Decisions Round-up: 24 to 29 July 2016

We're busy updating the FOI and EIR guidance published on our website. This week's round-up highlights a few issues where our updated guidance could provide a helping hand...from thinking about whether people can be identified from statistical data, to the difference between "information" and "documents" in FOI. Read on…


Key messages:


  • Statistics can be personal data
    Numbers and statistics can sometimes be personal data, even if no-one is named. Decision 162/2016 looks at a request for the number of pupils excluded at a named school over a short period. We were satisfied that the pupils involved would be able to be identified from the numbers.

    We've just updated our guidance on the personal data exemption. This looks in more detail at the cases where disclosing numbers will mean disclosing personal data.


  • FOI gives a right to information, not to documents
    Courts on both sides of the border have concluded that FOI gives requesters a right to receive information rather than copies of documents, but that there will be cases where, in practice, it is necessary to provide a copy of a document in order to communicate all of the information in it. Decision 163/2016 looks at a case where the requester expected to receive a copy of a document, but instead received a transcript.

    We've just updated our guidance on the right to receive information as opposed to the right to receive copies of documents.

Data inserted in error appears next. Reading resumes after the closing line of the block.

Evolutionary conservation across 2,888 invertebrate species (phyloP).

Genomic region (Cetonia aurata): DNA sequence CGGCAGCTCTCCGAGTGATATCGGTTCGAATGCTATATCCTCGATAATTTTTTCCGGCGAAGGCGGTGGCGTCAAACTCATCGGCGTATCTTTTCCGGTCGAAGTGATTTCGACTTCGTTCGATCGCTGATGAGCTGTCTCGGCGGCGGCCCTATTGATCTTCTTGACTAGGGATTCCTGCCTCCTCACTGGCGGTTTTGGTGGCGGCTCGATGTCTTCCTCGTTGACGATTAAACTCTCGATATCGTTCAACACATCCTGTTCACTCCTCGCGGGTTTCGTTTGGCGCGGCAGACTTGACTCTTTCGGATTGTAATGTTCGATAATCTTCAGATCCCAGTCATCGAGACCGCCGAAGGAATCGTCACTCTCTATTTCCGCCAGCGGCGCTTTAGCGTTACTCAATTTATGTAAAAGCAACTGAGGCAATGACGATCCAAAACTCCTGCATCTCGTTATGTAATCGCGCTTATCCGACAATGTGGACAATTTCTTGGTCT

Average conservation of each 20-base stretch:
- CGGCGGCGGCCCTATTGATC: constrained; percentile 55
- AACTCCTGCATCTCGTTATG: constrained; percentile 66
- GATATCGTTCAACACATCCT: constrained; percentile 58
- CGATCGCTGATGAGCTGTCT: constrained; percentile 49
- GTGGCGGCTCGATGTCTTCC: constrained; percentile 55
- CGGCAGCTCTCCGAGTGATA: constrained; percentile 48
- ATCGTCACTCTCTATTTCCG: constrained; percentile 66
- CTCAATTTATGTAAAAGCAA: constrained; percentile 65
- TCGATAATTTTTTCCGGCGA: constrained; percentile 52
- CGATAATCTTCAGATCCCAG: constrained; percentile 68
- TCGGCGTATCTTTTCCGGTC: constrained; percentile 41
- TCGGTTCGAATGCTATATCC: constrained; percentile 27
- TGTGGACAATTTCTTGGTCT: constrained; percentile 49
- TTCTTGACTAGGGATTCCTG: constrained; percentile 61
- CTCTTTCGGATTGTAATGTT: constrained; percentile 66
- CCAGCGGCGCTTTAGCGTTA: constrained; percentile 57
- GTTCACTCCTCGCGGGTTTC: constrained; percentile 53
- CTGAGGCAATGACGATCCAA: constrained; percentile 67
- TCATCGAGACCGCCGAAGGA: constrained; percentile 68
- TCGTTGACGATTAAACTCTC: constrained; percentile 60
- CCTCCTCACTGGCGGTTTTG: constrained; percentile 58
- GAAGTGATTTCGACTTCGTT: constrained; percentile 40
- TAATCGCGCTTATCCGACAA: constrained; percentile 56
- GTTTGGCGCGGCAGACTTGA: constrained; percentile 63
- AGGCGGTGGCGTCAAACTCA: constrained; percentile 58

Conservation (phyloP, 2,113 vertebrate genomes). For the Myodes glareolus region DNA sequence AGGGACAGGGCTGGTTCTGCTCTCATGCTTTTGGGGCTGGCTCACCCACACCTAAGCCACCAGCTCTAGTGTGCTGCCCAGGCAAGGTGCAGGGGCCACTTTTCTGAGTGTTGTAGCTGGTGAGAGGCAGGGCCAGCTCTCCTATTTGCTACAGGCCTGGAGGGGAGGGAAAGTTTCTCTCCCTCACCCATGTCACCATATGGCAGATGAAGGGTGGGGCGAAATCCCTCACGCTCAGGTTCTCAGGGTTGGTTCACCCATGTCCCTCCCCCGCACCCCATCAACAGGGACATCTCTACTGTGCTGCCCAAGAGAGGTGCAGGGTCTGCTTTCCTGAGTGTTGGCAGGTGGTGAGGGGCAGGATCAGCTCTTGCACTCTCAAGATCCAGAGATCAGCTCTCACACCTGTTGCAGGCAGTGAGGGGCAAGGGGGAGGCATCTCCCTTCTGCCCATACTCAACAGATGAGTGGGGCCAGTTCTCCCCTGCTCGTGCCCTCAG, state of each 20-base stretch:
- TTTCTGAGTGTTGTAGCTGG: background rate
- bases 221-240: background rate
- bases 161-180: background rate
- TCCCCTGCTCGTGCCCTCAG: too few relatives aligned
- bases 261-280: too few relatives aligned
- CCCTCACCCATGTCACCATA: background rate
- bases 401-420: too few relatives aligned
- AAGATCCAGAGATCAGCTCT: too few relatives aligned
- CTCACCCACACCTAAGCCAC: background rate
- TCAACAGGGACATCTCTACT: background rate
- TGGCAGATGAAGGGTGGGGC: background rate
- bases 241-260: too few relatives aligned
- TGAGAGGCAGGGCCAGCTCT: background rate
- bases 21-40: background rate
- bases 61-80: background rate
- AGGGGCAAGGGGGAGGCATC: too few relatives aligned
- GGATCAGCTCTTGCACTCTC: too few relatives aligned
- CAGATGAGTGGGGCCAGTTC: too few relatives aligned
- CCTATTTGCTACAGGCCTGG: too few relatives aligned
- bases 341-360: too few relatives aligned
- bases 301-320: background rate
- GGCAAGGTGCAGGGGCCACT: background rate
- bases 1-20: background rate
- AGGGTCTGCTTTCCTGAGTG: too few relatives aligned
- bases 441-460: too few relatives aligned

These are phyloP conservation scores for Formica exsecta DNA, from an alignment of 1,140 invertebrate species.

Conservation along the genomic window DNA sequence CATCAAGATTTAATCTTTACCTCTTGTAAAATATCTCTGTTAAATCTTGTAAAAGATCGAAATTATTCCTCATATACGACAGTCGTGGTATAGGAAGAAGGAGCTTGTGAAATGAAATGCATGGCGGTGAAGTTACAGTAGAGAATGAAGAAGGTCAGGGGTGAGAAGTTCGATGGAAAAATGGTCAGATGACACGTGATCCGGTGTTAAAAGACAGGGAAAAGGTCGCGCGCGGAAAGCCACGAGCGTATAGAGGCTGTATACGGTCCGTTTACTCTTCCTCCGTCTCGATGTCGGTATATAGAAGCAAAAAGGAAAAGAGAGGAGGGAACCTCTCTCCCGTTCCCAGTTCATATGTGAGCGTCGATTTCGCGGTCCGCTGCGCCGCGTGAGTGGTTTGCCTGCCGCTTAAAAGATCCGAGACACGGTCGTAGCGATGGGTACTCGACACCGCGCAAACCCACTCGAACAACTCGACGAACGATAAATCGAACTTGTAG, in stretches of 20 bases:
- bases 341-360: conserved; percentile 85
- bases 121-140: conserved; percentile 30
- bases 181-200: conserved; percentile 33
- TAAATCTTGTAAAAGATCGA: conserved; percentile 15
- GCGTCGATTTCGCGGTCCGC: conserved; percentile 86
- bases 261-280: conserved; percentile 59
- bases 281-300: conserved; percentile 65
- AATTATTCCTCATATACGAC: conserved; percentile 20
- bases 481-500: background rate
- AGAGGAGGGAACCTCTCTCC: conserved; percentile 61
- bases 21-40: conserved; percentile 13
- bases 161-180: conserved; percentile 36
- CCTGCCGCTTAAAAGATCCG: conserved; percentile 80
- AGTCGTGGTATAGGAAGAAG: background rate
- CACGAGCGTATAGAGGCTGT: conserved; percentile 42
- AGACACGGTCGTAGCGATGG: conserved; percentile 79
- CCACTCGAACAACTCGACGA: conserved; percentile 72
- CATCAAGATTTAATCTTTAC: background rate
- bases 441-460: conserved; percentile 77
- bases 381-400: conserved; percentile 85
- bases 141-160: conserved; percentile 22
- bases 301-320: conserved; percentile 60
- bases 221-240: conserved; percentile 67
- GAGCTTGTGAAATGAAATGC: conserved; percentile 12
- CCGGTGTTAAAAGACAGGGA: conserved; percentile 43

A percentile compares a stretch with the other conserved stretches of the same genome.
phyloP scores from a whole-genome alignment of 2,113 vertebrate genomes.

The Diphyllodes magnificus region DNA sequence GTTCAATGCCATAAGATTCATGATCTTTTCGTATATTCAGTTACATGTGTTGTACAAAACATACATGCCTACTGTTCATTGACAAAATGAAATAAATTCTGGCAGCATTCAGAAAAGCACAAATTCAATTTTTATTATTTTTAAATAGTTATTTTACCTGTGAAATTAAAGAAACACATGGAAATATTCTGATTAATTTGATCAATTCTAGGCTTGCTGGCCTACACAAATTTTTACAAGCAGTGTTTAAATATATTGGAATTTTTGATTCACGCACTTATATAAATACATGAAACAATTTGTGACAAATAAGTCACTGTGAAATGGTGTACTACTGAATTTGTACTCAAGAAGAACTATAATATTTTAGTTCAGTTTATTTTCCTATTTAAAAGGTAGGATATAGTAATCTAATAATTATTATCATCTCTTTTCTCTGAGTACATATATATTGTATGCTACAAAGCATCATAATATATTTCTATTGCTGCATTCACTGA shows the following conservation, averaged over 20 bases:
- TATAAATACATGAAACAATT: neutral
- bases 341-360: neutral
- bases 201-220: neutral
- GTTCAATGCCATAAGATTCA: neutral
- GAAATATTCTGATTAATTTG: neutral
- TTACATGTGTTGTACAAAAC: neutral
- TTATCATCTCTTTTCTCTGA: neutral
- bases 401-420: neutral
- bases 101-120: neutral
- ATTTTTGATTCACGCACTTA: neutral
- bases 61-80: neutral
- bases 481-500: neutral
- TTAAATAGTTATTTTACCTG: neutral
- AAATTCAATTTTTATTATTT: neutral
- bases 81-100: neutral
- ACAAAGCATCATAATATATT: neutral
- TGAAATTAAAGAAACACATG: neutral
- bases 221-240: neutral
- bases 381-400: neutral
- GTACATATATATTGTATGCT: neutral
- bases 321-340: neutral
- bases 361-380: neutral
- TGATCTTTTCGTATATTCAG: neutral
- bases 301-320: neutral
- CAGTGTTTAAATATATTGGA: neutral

• A change in circumstances might mean that more information can be disclosed
    When authorities think about whether an exemption applies, they need to think about the circumstances that exist at the time of the request. The passage of time can mean that information which was withheld in response to an earlier request can now be disclosed. Decision 164/2016 is one such case.


  •  Do you remember what information you withheld and under which exemptions?
    When an authority responds to a request, it's important for it to keep a record of what information is disclosed, what is withheld and what exemptions are relied on to withhold it. In Decision 159/2016, the authority was criticised by the Commissioner for failing to do this - failures by the authority significantly delayed the investigation. We've prepared a schedule which authorities can use to help record the outcome of a request.


  • When does responding to a request involve creating information?
    FOI gives us a right to ask for recorded information held by an authority. Authorities aren't required to create new information in order to respond to a request. In Decision 168/2016, the authority argued that responding would require it to create new information. When deciding whether responding would involve creating new information, we'll look at things like the amount of skill and judgment needed to respond. In this case, we were satisfied that basic IT and coding skills were all that was needed to get the answer from information the authority held. We therefore concluded that the authority did hold the information.


Decisions issued:


  • Decision 159/2016 Roy Mackay and Scottish Borders Council
    Mr Mackay asked the Council about an investigation carried out on its behalf by another local authority. Following our investigation, we were satisfied that the Council had generally complied with the FOI Act. However, we ordered it to disclose some additional information to Mr Mackay.